The necessity of a transformation causes cracks in the political system for Greece

May 12, 2012

The Eurozone continues to experience a painful economic crisis. Recent data from EUROSTAT indicate that the rate of unemployment in the Euro17 countries continues its ascent. In February 2012, the aggregate unemployment rate reached 10.8%, ranging from a low of 4% in Austria to 21.7% in Greece and 23.8% in Spain. Such unemployment rates follow from a specific policy of class warfare by European capitalists that impose the costs of economic adjustment onto the working classes, especially those in the periphery. In addition to high unemployment, all the Eurozone countries after 2001 have experienced a fall in the share of wages in GDP. In particular, the productivity of labour has increased at a sharper rate than real compensation. Real wages have increased barely 30% since 2001 and the ratio of the wages to productivity remains largely unchanged. The consequences of this neoliberal-capitalist policy have been heterogenous in the political sphere.

In particular, the Greek general election of 6 May 2012 sent shock waves throughout the ruling classes of Europe. It may be noted that two mass parties dominated Greece during the post-Junta period, i.e., New Democracy and the Socialist Party. In the recent general election, however, the Socialists’ vote share fell by 30.7 percentage points to 13.18%, indicating a firm rejection of this party of austerity. In contrast, the Coalition of the Radical Left increased its vote share by 12.2 percentage points to 16.78% and became a national political phenomenon. This historic rejection of the Socialists and rise of the Coalition of the Radical Left suggests an acceleration in the decline of the politico-economic arrangements that governed Greece in the post-Junta period, which has been ongoing for several years.

Sanhati is therefore publishing a backgrounder on the political situation in Greece for our readers. The article was originally published in a Greek weekly “Road of the Left”, a newspaper affiliated with the Communist Organisation of Greece (KOE), a parliamentary party and member of the Coalition of the Radical Left.



The necessity of a transformation causes cracks in the political system for Greece

Translated by Taki Manolakos, Sanhati

By Rudy Rinaldi


The Greek elections, the Coalition of the Radical Left, the political stakes, and reactions to Tsipras’ proposal

The proposal of Alexis Tsipras, leader of the Coalition of the Radical Left (SYRIZA) for a government of the Left has caused large cracks not only in the space occupied by political parties but also the central configuration of political and economic administration. Despite the fact that few believed that they would rise from their beds on May 7th to find a government of the Left in the country, nevertheless, his proposal caused a significant debate, encountered a strong reaction from the political duopoly of the establishment, and curiosity from the other Lefts.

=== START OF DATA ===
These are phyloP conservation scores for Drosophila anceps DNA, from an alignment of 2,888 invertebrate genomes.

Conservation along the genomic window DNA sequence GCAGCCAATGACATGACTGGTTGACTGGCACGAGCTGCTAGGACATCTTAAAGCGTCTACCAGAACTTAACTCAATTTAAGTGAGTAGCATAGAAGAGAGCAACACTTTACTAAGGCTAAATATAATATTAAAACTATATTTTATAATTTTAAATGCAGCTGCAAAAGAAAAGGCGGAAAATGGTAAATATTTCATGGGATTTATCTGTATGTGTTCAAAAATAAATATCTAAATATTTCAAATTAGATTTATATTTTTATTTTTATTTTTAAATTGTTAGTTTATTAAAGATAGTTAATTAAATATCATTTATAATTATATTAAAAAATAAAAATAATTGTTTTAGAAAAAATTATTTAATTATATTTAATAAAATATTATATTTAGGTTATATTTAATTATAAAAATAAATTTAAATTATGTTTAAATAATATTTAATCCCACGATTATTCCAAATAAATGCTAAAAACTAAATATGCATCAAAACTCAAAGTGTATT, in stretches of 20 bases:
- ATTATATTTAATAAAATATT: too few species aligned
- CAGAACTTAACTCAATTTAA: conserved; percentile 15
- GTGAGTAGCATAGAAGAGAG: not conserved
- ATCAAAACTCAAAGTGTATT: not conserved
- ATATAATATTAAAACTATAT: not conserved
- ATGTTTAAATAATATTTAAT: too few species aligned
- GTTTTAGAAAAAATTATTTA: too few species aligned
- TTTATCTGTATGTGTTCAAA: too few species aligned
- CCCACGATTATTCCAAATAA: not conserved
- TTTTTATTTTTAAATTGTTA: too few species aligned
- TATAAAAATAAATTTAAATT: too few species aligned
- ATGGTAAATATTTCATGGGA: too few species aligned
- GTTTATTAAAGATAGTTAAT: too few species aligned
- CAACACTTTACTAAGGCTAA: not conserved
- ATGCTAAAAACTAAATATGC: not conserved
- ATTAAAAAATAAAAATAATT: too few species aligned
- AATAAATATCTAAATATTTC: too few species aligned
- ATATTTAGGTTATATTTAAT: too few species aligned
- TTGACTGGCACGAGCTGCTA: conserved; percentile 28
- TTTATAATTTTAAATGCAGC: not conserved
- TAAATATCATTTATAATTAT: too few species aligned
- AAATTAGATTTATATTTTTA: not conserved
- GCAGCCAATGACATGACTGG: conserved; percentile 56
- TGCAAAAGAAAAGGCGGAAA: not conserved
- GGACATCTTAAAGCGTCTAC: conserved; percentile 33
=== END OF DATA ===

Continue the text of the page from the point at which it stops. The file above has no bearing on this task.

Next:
In a strange way, one week before the elections, it seems that the terroristic dilemma “anarchy or more rule by New Democracy and the Socialist Party, in other words pro-Troika forces” has been in large measure rendered useless and another proposal has entered the political agenda, that of the Coalition of the Radical Left (SYRIZA), which is situated as the key demand of all. The largest “sin” attributed to this proposal, according to critics, is that were SYRIZA granted the right to attempt forming a governing coalition by the President, it will actually take a stab at it with the support or forbearance of other forces that can agree to two or three basic demands. What is the substance of the matter, beyond all this pre-election subterfuge ?

The ruins of the Troika and changing political landscape

In only two years, the parties that supported the memoranda are expected to lose roughly thirty lakh votes. In particular, on the basis of a study utilising survey data from April 20th, it was estimated that the Socialist Party (PASOK) will lose approximately 20 lakh votes, New Democracy (ND) will lose about eight lakh votes, and Popular Orthodox Rally (LAOS) will lose approximately one and half lakh votes [1]. This represents an important change and massive displacement of votes towards other political forces that emerged as anti-memoranda in their character, did not support the memoranda, or differentiated themselves on this question.

Consistent with this, the urban bloc of the Troika’s political forces failed to resonate. They await a decline in their power, fearing the depth and extent of their fall. Only the extent of their punishment will be determined in the final hour. The pro-memoranda parties rhetorically emphasised the possibility of anarchy, “responsibility”, and the public good that would result from a wise vote. They avoided public assemblies, periptera [2] especially in the case of PASOK, and generally engaged in a defensive campaign.

What is the orientation, however, of these thirty lakh voters liberating themselves from pro-memoranda parties ? Golden Dawn, a neo-Nazi party, will gain from the losses of LAOS and no small number of voters from PASOK (who have become disillusioned from the entire political world and believe that this is the best punishment for the party). A large section of ND voters will be collected by Panos Kammenos, of the “Independent Greeks”. Kammenos is a solution for the people of the Right who feel betrayed by Samaras, leader of ND, and wish an end to the memoranda and regime of the Troika. A large proportion of the votes lost by pro-memoranda parties will accrue to the Lefts and the largest fraction of these to SYRIZA. SYRIZA reveals huge energy in its favour throughout the country and it cannot be ruled out that the party will become the surprise of these elections, in the sense that this energy is increasing even in the final week before the election itself. There are also no small number of former PASOK voters oscillating between SYRIZA and the Independent Greeks, who will have a large impact on the outcome. The Democratic Left of Fotis Kouvelis will receive a share of Socialist losses and his campaign promise maintains that the party would not support a pro-memoranda coalition between ND and PASOK in exchange for ministries.